Indiana Daily Student Logo

Journalmania: What just happened?


By Austin Faulds




When you’re only 10 days into 2016 and you find out Ziggy Stardust gave his final bow, leaving the world with nothing to do but dance the blues, perhaps it’s evident the rest of the year is not going to be that fantastic.

Like Michael Jackson and John Lennon before him, David Bowie was one of those forces of nature. Unlike the aforementioned artists, Bowie must have decided he wasn’t going to go so silently into the dark.

I’m not saying the Starman was the cosmic force that held Earth in balance, but when was the last time we had so much go wrong in less than 365 days? It’s almost impressive.

Bowie was far from the only tragic death in the music community this year. Prince, Merle Haggard, Leonard Cohen, Christina Grimmie, Glenn Frey, Sharon Jones, Leon Russell, Bobby Vee, Scott Moore, Guy Clark, Matt Roberts and Frank Sinatra Jr. are just a handful of the artists who have died this year, believe it or not.

Even legendary music producer and fifth Beatle George Martin died in March at age 90. Now who do we have to replace him? Dr. Luke? Oh, brother.

If you somehow managed to forget, Kesha’s lawsuit against her alleged rapist and record producer Dr. Luke fell in the latter’s favor. All she wanted was to end her contract with Sony and work in a safer and less controlling environment, but that right was stripped from her. You know, because women under contract are property and not allowed to secure their own safety.

This was not the only musical incident that made headlines. When Beyoncé released her successful music video “Formation,” the moment “Saturday Night Live” satirically referred to as “the day Beyoncé turned black,” the public went insane over how unapologetically the song celebrated blackness in America.

It sadly didn’t end there either. During the Super Bowl Halftime Show, where Beyoncé performed with Coldplay and Bruno Mars, her performance accompanied with Black Panther-esque attire didn’t sit well with some people in the audience. The pro-LGBT message at the end probably wasn’t to their liking, either.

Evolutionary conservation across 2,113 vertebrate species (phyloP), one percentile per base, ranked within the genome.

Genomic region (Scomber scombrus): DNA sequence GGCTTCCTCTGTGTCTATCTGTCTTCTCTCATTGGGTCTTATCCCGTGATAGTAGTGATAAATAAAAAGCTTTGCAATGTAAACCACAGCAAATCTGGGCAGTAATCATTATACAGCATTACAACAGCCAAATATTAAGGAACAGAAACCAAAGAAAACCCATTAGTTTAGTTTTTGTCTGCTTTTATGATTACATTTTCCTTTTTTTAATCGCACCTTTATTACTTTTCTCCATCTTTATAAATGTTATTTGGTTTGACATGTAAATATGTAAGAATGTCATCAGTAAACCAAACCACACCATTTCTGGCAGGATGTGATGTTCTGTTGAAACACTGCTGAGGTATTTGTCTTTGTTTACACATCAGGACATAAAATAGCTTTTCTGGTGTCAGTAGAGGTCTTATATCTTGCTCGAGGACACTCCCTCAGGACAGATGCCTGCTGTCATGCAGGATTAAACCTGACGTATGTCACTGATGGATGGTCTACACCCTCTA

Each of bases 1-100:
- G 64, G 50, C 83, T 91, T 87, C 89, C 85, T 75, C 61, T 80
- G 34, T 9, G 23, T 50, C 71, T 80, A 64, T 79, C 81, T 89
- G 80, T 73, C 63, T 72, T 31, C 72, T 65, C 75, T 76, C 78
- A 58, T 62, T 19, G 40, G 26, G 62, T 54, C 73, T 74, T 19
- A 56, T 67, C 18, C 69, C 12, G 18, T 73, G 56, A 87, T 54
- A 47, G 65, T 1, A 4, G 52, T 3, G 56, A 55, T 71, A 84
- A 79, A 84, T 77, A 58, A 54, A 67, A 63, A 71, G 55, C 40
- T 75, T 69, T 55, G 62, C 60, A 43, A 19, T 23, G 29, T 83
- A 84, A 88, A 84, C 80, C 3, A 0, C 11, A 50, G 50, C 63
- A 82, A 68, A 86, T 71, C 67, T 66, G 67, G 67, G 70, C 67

They are not the only ones having meltdowns, however. If 2016 was a reality TV show, I’m pretty sure it would be called “Everybody Hates Kanye.”

My God. What hasn’t gone wrong for the man this year? While “Life of Pablo” may be one of his best albums in years, that was probably the only thing he had going for him.

The man tweeted he was $53 million in debt, had multiple Twitter breakdowns, went into a massive feud with Taylor Swift, learned that his wife was robbed at gunpoint in her own apartment and had to cancel his tour after being hospitalized for “temporary psychosis.”

Everything seems to be looking up for him now, but who knows what could be in West’s future?

The only glimmer of light that passed through this year was the massive list of incredible music that was produced during this period.

Of course, there was “Life of Pablo,” but that’s merely the first chord of this magical melody. Alicia Keys, Green Day, Nick Cave, Lady Gaga, Beyoncé, Chance the Rapper, Childish Gambino, Jenny Hval, Regina Spektor, Metallica, Usher, Britney Spears, the Julie Ruin, Aesop Rock and Bowie himself gave us the best music we have heard in years.

If these are the artists our descendants will remember the 2010s by, we’re in pretty good shape.

With that said, 2016 seemed like the absolute worst year ever. I think Bowie prematurely summarized the year best in the lyrics of arguably one of his best songs “Life on Mars?”

“Sailors fighting in the dance hall / Oh, man! / Look at those cavemen go / It’s the freakiest show.”

But let’s not walk into 2017 with the thoughts of these lyrics, but rather, those of another Bowie classic.

“And the guns shot above our heads / And we kissed, as though nothing could fall / And the shame was on the other side / Oh, we can beat them, for ever and ever / Then we could be heroes / Just for one day.”

What will your heroism be?

Comments powered by Disqus

Please note All comments are eligible for publication in The Indiana Daily Student.